In the second phase of its mission, the rocket will launch seven other satellites – five foreign and two Indian – between 11.25 to 11.28 a.m., in a different orbit.
Exactly at 9.12 a.m., the PSLV rocket standing 44.4 metres tall and weighing 320 tonne tore into the morning skies with fierce orange flames at its tail.
Gathering speed every second, the rocket raced towards the heavens amidst the cheers of the Indian Space Research Organisation (ISRO) officials and the media team assembled at the rocket port here.
At the rocket mission control room, Indian space scientists at ISRO were glued to their computer screens watching the rocket escaping the earth’s gravitational pull.
Seventeen minutes into the flight, the rocket’s main cargo, the 371 kg SCATSAT-1 – for ocean and weather related studies – was injected into a 730 km polar sun synchronous orbit.
Although SCATSAT-1 is a follow-on mission for Oceansat-2 improvements have been made in the satellite’s hardware configuration based on lessons learnt from Oceansat-2 instruments.
Also SCATSAT-1’s payload has been characterised with the objective of achieving data quality for Climate Data Records, apart from facilitating routine meteorological applications, the ISRO said.
It said the SCATSAT-1’s scatterometer will provide wind vector data products for weather forecasting, cyclone detection and tracking services to the users.
The satellite carries Ku-band scatterometer similar to the one flown onboard Oceansat-2.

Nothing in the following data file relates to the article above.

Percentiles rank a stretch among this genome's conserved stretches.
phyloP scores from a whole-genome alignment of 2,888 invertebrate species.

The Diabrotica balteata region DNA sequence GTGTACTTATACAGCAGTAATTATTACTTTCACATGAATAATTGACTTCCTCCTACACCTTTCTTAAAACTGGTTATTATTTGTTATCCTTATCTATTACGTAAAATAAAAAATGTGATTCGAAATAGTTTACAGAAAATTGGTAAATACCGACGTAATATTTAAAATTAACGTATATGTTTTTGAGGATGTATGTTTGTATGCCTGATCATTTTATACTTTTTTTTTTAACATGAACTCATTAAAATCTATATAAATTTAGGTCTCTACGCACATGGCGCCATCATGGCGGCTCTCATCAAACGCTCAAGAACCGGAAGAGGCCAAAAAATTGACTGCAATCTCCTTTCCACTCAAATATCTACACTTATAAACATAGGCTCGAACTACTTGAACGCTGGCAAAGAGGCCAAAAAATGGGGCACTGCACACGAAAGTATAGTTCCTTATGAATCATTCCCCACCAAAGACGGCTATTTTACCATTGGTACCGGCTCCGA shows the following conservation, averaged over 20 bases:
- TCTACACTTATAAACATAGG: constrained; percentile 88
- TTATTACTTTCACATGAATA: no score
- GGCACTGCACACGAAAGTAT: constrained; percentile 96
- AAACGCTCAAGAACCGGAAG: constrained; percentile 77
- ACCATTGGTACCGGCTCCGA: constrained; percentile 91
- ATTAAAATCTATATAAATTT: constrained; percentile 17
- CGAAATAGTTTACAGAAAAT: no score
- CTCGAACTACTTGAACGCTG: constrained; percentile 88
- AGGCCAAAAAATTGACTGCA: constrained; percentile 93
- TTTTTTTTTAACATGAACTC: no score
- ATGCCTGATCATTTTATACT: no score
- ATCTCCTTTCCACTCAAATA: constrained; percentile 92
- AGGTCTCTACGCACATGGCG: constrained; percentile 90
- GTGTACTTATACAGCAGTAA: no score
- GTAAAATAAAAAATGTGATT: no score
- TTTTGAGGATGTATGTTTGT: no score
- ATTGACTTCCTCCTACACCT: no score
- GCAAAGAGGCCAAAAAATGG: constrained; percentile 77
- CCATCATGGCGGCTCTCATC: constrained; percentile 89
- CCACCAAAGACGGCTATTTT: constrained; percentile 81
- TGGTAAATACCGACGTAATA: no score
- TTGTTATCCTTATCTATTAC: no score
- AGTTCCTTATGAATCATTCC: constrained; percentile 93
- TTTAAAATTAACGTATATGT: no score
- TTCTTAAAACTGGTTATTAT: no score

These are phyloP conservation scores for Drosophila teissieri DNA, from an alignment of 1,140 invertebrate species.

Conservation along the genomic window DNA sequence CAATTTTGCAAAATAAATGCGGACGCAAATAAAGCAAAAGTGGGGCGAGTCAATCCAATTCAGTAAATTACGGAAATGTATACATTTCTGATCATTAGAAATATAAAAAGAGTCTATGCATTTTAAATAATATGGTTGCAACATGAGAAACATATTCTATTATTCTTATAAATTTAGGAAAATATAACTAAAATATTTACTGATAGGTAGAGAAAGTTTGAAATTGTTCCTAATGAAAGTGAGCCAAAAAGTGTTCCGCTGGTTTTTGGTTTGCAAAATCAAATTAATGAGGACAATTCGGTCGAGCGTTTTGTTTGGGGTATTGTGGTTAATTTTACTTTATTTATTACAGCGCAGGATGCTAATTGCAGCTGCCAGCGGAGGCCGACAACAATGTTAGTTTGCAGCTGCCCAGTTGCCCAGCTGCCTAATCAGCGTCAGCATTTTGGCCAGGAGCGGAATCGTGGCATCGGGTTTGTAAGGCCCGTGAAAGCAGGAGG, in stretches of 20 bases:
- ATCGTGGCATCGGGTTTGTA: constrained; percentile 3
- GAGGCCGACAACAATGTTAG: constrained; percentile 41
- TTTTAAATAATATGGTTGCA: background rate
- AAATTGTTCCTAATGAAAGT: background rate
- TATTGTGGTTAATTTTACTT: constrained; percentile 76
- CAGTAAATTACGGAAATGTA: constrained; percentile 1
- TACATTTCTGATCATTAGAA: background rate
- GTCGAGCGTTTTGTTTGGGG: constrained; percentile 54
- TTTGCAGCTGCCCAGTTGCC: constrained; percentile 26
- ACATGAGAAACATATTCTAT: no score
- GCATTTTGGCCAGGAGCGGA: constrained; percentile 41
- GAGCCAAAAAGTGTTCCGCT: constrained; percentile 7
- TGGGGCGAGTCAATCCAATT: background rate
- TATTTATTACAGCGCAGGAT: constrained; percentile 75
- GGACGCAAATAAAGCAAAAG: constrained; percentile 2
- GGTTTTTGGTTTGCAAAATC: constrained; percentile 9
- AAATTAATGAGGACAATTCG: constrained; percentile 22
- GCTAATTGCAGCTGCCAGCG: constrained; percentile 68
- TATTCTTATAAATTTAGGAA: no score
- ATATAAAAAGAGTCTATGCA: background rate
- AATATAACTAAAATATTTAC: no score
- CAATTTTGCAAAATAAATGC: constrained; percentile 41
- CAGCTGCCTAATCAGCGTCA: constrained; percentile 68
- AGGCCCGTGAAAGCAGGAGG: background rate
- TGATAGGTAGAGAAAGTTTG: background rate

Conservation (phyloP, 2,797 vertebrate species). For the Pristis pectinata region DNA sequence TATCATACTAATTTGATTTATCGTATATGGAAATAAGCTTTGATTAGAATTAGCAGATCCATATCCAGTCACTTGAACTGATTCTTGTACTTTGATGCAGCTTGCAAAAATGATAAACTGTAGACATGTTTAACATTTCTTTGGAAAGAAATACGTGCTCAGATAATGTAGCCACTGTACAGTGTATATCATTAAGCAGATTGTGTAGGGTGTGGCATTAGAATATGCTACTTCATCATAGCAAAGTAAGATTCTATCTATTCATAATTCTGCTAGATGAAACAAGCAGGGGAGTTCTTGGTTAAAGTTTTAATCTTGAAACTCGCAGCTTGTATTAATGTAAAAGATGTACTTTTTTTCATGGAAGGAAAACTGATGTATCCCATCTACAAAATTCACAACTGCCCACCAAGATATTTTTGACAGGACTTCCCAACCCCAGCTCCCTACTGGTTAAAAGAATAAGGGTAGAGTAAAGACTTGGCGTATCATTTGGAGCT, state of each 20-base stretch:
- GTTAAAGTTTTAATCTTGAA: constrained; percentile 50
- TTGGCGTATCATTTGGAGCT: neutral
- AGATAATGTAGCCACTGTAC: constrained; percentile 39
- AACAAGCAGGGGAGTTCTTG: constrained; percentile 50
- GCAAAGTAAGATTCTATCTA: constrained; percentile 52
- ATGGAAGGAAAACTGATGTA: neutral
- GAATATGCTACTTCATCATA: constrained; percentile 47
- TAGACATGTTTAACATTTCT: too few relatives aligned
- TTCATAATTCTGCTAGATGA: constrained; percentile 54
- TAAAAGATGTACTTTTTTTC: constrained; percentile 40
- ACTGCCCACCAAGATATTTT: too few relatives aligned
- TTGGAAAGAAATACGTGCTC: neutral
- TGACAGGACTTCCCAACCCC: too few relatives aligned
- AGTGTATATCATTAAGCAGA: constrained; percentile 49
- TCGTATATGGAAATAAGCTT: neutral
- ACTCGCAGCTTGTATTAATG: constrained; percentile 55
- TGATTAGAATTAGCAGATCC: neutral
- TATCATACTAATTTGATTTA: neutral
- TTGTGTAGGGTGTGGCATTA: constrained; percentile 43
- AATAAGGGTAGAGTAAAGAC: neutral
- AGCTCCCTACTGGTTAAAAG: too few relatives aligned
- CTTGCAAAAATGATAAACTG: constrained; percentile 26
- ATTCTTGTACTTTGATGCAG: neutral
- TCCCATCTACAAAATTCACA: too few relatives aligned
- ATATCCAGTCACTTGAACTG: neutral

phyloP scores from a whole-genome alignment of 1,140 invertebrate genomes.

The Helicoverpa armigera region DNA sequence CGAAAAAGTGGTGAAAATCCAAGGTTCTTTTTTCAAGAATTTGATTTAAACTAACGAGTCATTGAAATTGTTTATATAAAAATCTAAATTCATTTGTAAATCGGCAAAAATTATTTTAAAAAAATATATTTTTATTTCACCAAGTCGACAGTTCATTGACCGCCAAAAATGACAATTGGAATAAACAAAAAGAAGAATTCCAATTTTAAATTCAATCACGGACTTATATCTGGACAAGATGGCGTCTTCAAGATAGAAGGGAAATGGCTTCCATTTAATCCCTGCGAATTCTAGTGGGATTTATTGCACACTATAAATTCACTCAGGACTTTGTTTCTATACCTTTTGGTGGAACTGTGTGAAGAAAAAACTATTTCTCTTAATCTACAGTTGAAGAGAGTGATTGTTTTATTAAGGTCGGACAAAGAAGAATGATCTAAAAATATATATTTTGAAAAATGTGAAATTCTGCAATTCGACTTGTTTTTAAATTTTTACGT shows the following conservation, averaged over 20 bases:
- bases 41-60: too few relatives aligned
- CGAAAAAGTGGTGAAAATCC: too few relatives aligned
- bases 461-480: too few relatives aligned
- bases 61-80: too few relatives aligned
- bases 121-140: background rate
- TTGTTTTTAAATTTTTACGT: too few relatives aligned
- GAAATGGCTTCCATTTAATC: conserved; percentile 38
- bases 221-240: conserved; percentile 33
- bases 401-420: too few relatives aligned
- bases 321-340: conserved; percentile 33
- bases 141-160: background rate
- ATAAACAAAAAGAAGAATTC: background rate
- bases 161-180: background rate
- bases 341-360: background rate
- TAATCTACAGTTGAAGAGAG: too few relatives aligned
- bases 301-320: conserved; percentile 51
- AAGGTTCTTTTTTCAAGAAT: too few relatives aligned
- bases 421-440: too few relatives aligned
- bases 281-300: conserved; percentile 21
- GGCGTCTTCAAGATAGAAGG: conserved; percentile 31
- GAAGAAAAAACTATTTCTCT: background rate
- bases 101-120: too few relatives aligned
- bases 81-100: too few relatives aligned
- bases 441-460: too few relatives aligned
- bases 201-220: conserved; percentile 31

The mission life of the satellite is five years.
The remaining seven satellites will be placed in a 689 km polar orbit later.
These seven satellites include five foreign satellites: three from Algeria (Alsat-1B 103kg, Alsat-2B 117kg, Alsat-1N 7kg), and one each from Canada (NLS-19, 8kg) and US (Pathfinder-44kg).
The two other Indian satellites are: Pratham (10kg) built by Indian Institute of Technology-Bombay (IIT-B) and Pisat (5.25 kg) from PES University, Bengaluru and its consortium.
According to the ISRO, the two Algerian satellites Alsat-1B and Alsat-2B are remote sensing satellites while Alsat-1N is a technology demonstration nano satellite for Algerian students.
On the other hand, the US satellite Pathfinder-1 is a commercial high resolution imaging micro satellite while the Canadian NLS-19 satellite is la technology demonstration nano satellite for experimentation in helping to reduce space debris and for tracking commercial aircraft.
The IIT-B’s satellite Pratham’s mission objective is to estimate the total electron count with a resolution of 1km x 1km location grid while Pisat from PES University and its consortium is a nano satellite for remote sensing applications.
After slinging SCATSAT-1 into its orbit the rocket’s fourth stage will be restarted one hour 22 minutes into the flight and cut off around 20 seconds later.
Two hours and 11 minutes into the flight the fourth stage will again be restarted to be cut offAone minute later.
Following that in three minutes all the seven satellites will be ejected putting an end to PSLV’s longest mission till date.
The PSLV rocket is a four stage/engine rocket powered by solid and liquid fuel alternatively.
Vikram Sarabhai Space Centre (VSSC) director K. Sivan told IANS on Sunday that the long time gap between the cutting off of the engine and its restart was not an issue.
Sivan said the first time the multiple burn technology was first tested by ISRO while flying its PSLV rocket on December 16, 2015 and in June 2016, the technology was again demonstrated.
About the challenge, Sivan said: “After cutting off the engine, its condition should be brought to such a stage that it could be restarted again. The next challenge is to controlling the engine and bringing it so as to eject the remaining satellites into a different orbit.”
He said the rocket has GPS aided navigation system so that data generated by the rocket’s inertial navigation system and the one provided by the former will be blended so as to erase and errors and to generate a precise data.